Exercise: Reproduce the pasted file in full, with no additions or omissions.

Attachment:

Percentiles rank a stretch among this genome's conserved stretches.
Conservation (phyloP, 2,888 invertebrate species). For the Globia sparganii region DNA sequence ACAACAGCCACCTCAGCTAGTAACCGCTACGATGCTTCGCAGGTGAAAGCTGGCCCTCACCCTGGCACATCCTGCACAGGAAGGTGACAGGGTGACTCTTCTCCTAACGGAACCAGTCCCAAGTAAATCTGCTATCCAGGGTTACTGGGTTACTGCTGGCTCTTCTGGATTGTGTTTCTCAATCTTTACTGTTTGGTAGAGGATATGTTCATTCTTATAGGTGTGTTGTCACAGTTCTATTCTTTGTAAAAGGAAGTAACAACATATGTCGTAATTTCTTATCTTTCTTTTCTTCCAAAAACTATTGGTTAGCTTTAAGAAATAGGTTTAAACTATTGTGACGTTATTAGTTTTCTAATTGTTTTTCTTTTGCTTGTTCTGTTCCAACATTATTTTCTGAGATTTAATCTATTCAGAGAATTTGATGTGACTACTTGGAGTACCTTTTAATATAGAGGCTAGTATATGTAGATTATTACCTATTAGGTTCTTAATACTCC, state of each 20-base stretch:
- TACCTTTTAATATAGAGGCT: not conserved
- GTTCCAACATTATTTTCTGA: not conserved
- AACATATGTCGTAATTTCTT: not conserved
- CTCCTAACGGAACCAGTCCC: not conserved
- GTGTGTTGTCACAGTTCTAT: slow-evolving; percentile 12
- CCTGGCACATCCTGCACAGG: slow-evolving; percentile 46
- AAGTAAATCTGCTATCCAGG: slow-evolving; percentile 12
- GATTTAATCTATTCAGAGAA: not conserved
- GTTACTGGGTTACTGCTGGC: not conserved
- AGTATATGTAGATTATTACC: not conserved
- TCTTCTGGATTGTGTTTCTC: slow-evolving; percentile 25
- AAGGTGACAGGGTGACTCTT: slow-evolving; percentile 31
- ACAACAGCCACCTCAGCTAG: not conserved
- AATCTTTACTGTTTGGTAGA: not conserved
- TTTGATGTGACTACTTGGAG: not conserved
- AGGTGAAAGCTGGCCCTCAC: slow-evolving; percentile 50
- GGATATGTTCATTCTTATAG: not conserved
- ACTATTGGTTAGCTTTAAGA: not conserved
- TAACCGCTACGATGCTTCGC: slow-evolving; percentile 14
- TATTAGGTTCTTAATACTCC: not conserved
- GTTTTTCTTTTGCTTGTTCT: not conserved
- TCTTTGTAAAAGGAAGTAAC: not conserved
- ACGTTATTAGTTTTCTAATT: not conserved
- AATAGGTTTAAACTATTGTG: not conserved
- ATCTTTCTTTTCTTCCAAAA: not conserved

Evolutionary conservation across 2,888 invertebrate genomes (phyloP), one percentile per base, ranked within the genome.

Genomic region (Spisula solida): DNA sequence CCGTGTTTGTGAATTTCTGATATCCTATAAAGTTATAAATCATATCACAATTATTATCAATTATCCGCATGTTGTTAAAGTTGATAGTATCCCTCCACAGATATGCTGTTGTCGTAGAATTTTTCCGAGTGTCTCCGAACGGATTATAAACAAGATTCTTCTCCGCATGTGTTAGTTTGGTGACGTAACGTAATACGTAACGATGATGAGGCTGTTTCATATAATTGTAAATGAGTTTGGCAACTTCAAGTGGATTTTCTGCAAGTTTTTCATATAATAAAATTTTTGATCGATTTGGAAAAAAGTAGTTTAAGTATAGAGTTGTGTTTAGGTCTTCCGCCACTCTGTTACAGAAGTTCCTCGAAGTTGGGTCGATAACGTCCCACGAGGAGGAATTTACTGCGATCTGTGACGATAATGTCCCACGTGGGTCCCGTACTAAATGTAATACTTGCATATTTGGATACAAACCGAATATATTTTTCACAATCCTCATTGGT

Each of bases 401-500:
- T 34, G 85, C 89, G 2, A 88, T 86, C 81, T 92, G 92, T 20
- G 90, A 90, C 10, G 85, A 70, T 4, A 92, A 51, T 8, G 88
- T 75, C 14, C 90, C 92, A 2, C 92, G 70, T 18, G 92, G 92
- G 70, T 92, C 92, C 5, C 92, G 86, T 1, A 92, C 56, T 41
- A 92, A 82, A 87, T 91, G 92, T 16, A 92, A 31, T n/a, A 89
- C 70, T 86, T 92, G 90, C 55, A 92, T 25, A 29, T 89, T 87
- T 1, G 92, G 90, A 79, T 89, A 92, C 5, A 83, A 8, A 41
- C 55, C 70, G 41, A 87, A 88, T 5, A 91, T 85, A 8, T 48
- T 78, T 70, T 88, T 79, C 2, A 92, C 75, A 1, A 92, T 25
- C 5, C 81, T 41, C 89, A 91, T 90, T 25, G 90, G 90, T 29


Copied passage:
Percentiles rank a stretch among this genome's conserved stretches.
Conservation (phyloP, 2,888 invertebrate species). For the Globia sparganii region DNA sequence ACAACAGCCACCTCAGCTAGTAACCGCTACGATGCTTCGCAGGTGAAAGCTGGCCCTCACCCTGGCACATCCTGCACAGGAAGGTGACAGGGTGACTCTTCTCCTAACGGAACCAGTCCCAAGTAAATCTGCTATCCAGGGTTACTGGGTTACTGCTGGCTCTTCTGGATTGTGTTTCTCAATCTTTACTGTTTGGTAGAGGATATGTTCATTCTTATAGGTGTGTTGTCACAGTTCTATTCTTTGTAAAAGGAAGTAACAACATATGTCGTAATTTCTTATCTTTCTTTTCTTCCAAAAACTATTGGTTAGCTTTAAGAAATAGGTTTAAACTATTGTGACGTTATTAGTTTTCTAATTGTTTTTCTTTTGCTTGTTCTGTTCCAACATTATTTTCTGAGATTTAATCTATTCAGAGAATTTGATGTGACTACTTGGAGTACCTTTTAATATAGAGGCTAGTATATGTAGATTATTACCTATTAGGTTCTTAATACTCC, state of each 20-base stretch:
- TACCTTTTAATATAGAGGCT: not conserved
- GTTCCAACATTATTTTCTGA: not conserved
- AACATATGTCGTAATTTCTT: not conserved
- CTCCTAACGGAACCAGTCCC: not conserved
- GTGTGTTGTCACAGTTCTAT: slow-evolving; percentile 12
- CCTGGCACATCCTGCACAGG: slow-evolving; percentile 46
- AAGTAAATCTGCTATCCAGG: slow-evolving; percentile 12
- GATTTAATCTATTCAGAGAA: not conserved
- GTTACTGGGTTACTGCTGGC: not conserved
- AGTATATGTAGATTATTACC: not conserved
- TCTTCTGGATTGTGTTTCTC: slow-evolving; percentile 25
- AAGGTGACAGGGTGACTCTT: slow-evolving; percentile 31
- ACAACAGCCACCTCAGCTAG: not conserved
- AATCTTTACTGTTTGGTAGA: not conserved
- TTTGATGTGACTACTTGGAG: not conserved
- AGGTGAAAGCTGGCCCTCAC: slow-evolving; percentile 50
- GGATATGTTCATTCTTATAG: not conserved
- ACTATTGGTTAGCTTTAAGA: not conserved
- TAACCGCTACGATGCTTCGC: slow-evolving; percentile 14
- TATTAGGTTCTTAATACTCC: not conserved
- GTTTTTCTTTTGCTTGTTCT: not conserved
- TCTTTGTAAAAGGAAGTAAC: not conserved
- ACGTTATTAGTTTTCTAATT: not conserved
- AATAGGTTTAAACTATTGTG: not conserved
- ATCTTTCTTTTCTTCCAAAA: not conserved

Evolutionary conservation across 2,888 invertebrate genomes (phyloP), one percentile per base, ranked within the genome.

Genomic region (Spisula solida): DNA sequence CCGTGTTTGTGAATTTCTGATATCCTATAAAGTTATAAATCATATCACAATTATTATCAATTATCCGCATGTTGTTAAAGTTGATAGTATCCCTCCACAGATATGCTGTTGTCGTAGAATTTTTCCGAGTGTCTCCGAACGGATTATAAACAAGATTCTTCTCCGCATGTGTTAGTTTGGTGACGTAACGTAATACGTAACGATGATGAGGCTGTTTCATATAATTGTAAATGAGTTTGGCAACTTCAAGTGGATTTTCTGCAAGTTTTTCATATAATAAAATTTTTGATCGATTTGGAAAAAAGTAGTTTAAGTATAGAGTTGTGTTTAGGTCTTCCGCCACTCTGTTACAGAAGTTCCTCGAAGTTGGGTCGATAACGTCCCACGAGGAGGAATTTACTGCGATCTGTGACGATAATGTCCCACGTGGGTCCCGTACTAAATGTAATACTTGCATATTTGGATACAAACCGAATATATTTTTCACAATCCTCATTGGT

Each of bases 401-500:
- T 34, G 85, C 89, G 2, A 88, T 86, C 81, T 92, G 92, T 20
- G 90, A 90, C 10, G 85, A 70, T 4, A 92, A 51, T 8, G 88
- T 75, C 14, C 90, C 92, A 2, C 92, G 70, T 18, G 92, G 92
- G 70, T 92, C 92, C 5, C 92, G 86, T 1, A 92, C 56, T 41
- A 92, A 82, A 87, T 91, G 92, T 16, A 92, A 31, T n/a, A 89
- C 70, T 86, T 92, G 90, C 55, A 92, T 25, A 29, T 89, T 87
- T 1, G 92, G 90, A 79, T 89, A 92, C 5, A 83, A 8, A 41
- C 55, C 70, G 41, A 87, A 88, T 5, A 91, T 85, A 8, T 48
- T 78, T 70, T 88, T 79, C 2, A 92, C 75, A 1, A 92, T 25
- C 5, C 81, T 41, C 89, A 91, T 90, T 25, G 90, G 90, T 29